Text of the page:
The enthusiastic greeting from four year old James* is always the highlight of our walk home from work. He runs up to hold our hands, posse of friends close behind, still incredulous at the colour of our skin. James stays at the market near where my colleague Tanya and I work, and we see him almost every day when we pass through. On this particular day, we had bought James and his crew homemade freezies at lunch, ten kwacha each. It’s not something we do everyday, but it was fun and easy to treat them. Besides, ten kwacha is just barely over 2 cents.
As we pried ourselves away from the children, we were greeted by James’ mom, one of the dozen or so women who sits at a stall all day selling tomatoes, onions, and potatoes. James’ mom only ever speaks to us in Chichewa- rapid and unforgiving- expectant that by now we should know what she’s talking about. We don’t make it far past traditional greetings, but still manage to purchase tomatoes and onions. The vegetables are set in neat little bundles; four tomatoes cost 300 kwacha. James’ mom picks up a an extra fruit and smiles. “Gift!” She says, stuffing the extra tomato into a flimsy plastic bag. I hand over the money, happy to support this family. 300 kwacha is not even a dollar.
We continue on, heading to the side of the market where the men hang out. The biggest building is a bar with pool tables and loud music. As we pass, a man in ragged clothes and bare feet approaches me.
“Please sir, I need four hundred kwacha to buy shoes.”
This isn’t the Christmas Shoes. His manners are bad and his breath smells like alcohol. I don’t want to enable dependency. But underneath, my reluctance is flimsier: I only have 1000 kwacha notes on me. If I cave, I would have to give him more than double what he asked for.
Something deeper nagged at me: when there are opportunities to give, there are two mistakes I can make. The first is to give to someone who doesn’t deserve it. The second is to not give to someone who does deserve it. To me, the second mistake seems a lot worse than the first. I decided to err on the side of generosity. I decided to err on the side of generosity. Besides, 1000 kwacha isn’t even $2.50.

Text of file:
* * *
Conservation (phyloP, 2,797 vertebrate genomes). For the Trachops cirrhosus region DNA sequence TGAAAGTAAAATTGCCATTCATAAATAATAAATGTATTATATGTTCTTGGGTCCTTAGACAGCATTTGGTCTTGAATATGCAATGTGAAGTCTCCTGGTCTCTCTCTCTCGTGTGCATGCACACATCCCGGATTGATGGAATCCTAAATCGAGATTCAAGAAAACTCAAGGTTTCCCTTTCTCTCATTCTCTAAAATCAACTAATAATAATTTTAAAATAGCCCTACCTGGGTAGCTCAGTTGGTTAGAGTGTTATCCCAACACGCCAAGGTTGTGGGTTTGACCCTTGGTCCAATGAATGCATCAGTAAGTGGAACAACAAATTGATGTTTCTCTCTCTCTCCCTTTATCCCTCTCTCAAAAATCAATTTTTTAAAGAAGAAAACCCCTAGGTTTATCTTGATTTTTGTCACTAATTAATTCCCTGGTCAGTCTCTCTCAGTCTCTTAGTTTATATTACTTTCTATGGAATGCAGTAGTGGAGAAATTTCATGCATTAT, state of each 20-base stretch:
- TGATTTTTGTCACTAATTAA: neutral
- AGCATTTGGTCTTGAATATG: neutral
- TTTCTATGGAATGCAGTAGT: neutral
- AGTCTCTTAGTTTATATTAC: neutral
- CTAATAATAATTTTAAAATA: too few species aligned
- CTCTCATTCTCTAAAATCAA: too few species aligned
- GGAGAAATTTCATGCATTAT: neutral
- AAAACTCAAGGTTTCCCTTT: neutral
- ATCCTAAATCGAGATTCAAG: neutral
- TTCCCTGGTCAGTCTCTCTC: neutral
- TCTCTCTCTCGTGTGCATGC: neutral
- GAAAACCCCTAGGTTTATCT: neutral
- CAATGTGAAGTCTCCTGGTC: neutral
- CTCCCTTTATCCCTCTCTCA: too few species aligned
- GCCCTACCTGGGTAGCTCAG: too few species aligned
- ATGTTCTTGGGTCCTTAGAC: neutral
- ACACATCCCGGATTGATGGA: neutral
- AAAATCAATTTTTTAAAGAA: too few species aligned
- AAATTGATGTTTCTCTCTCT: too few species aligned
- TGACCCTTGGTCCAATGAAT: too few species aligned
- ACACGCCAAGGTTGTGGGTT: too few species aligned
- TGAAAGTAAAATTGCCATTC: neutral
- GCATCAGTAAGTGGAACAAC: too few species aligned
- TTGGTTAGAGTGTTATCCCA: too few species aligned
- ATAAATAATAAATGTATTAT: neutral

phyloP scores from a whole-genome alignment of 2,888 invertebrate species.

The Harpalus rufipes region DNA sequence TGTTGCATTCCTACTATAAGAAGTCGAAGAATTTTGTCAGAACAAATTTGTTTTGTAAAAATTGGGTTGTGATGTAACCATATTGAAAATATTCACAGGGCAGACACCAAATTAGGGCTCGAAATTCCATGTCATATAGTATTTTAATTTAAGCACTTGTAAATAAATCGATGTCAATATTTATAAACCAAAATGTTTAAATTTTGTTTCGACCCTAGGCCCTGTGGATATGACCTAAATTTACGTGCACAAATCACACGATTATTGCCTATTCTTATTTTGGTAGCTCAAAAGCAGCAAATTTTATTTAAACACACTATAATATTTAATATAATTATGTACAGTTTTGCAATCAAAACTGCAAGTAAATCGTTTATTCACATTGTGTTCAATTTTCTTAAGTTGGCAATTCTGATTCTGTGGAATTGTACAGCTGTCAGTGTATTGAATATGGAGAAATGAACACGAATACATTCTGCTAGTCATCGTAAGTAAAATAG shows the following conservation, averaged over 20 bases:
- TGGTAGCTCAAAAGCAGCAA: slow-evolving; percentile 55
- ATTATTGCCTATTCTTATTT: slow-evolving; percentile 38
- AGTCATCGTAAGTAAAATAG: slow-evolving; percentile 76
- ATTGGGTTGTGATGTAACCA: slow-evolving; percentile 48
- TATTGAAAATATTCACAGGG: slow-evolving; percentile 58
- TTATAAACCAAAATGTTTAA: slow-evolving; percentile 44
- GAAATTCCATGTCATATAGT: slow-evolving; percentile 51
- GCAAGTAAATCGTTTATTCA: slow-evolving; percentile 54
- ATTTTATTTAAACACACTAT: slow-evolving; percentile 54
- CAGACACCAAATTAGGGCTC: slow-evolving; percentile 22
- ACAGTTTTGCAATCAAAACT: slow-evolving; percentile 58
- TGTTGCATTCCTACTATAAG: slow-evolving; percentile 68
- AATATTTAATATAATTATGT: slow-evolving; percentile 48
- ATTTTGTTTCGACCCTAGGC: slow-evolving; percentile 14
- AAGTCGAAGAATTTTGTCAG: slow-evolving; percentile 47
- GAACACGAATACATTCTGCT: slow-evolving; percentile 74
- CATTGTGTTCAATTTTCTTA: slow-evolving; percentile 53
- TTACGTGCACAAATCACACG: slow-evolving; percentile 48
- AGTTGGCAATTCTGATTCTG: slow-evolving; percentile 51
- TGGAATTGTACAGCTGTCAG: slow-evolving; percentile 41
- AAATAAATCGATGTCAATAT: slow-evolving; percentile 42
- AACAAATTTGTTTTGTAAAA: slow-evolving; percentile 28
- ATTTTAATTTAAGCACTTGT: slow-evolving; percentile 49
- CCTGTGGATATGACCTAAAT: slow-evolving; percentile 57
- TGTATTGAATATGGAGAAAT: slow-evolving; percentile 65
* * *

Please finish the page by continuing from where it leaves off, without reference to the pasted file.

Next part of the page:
As I hand over the money, another man walks out of the bar. He laughs at my naiveté.
“He already has shoes, you know”
Hot with shame in the afternoon sun, I quickly turn the corner. Standing in a group of friends is Loyal, who lives in the house behind ours. Loyal struggles with mental health issues and alcoholism. When we meet him he’s holding a styrofoam cup.
“What have you been up to today?”
Loyal is missing most teeth and you have to lean in close to catch what he’s saying. We walk home together, and I learn that Loyal used to attend the University of Malawi for computer programming. He tells me about visual basic. As we pass the homes in our neighborhood, he names the owners of every house.
When we get to our house, we stop; I’m eager to end the conversation but Loyal keeps talking, inviting us for dinner anytime. I nod politely, but squirm inside because I couldn’t invite Loyal back into my house.
Our guard gives me a knowing smile when I walk in our gate. He fills me in on the details. Loyal’s father was a corrupt Parliamentarian whose political fortunes faded. Loyal had been in university, but had stolen from a relative and fled. When he finally returned, he was put under house arrest, spending some time chained to a tree.
“Like a dog?”
“Yes, with a chain and padlock around his ankle”
I’m warned not to invite him in; he has a reputation as a thief and a drunkard. We get inside and I sit with my roommates and talk about how we deal with all these people asking for our money and power. And one of my housemates put words to a feeling that haunts me:
“It’s like when you pass by, you don’t want to look at them because if you make eye contact then you will have to give them something”
I know that feeling all too well. When you really look at someone, you can’t help but be changed. Every time I walk into town, I see them: the lame and the blind and the outcasts. I look away because if I really cared about these people, I wouldn’t stop at freezies, tomatoes and shoes.
But there’s so many of these people and their needs are so deep. Even my presence in relationship isn’t enough; a conversation can make someone feel human again, but eventually I go inside and close the gate to my walled in house and heart. It is not that I don’t want to give, it’s the crushing knowledge that deep down, no matter what, I can never give enough.
My money, my power, my presence fail all too quickly. I look away because I know that I am insufficient.
And I think of Jesus. Christmas is when came down and looked us in the eye. He abandoned riches and gave up power, he was present with us in the deepest way possible: he became a human being. He didn’t look away because he was willing to give everything. He gave and gave and gave until he faced the crushing weight of the deepest need in every human heart. And he gave his life.
And it was enough.
While Jesus is my role model, I know that I will never be able to give like he did. But he is also my Saviour, the one who took me- despite my insufficiency- and put his Spirit in me. And so now, while I do my best to share my money and time, I don’t pretend that I have enough to fill others’ needs. Instead, I give from what he has given me and I point them to the one who is always enough.
*A couple caveats: names are changed, the story is a month old, and the picture is a different market.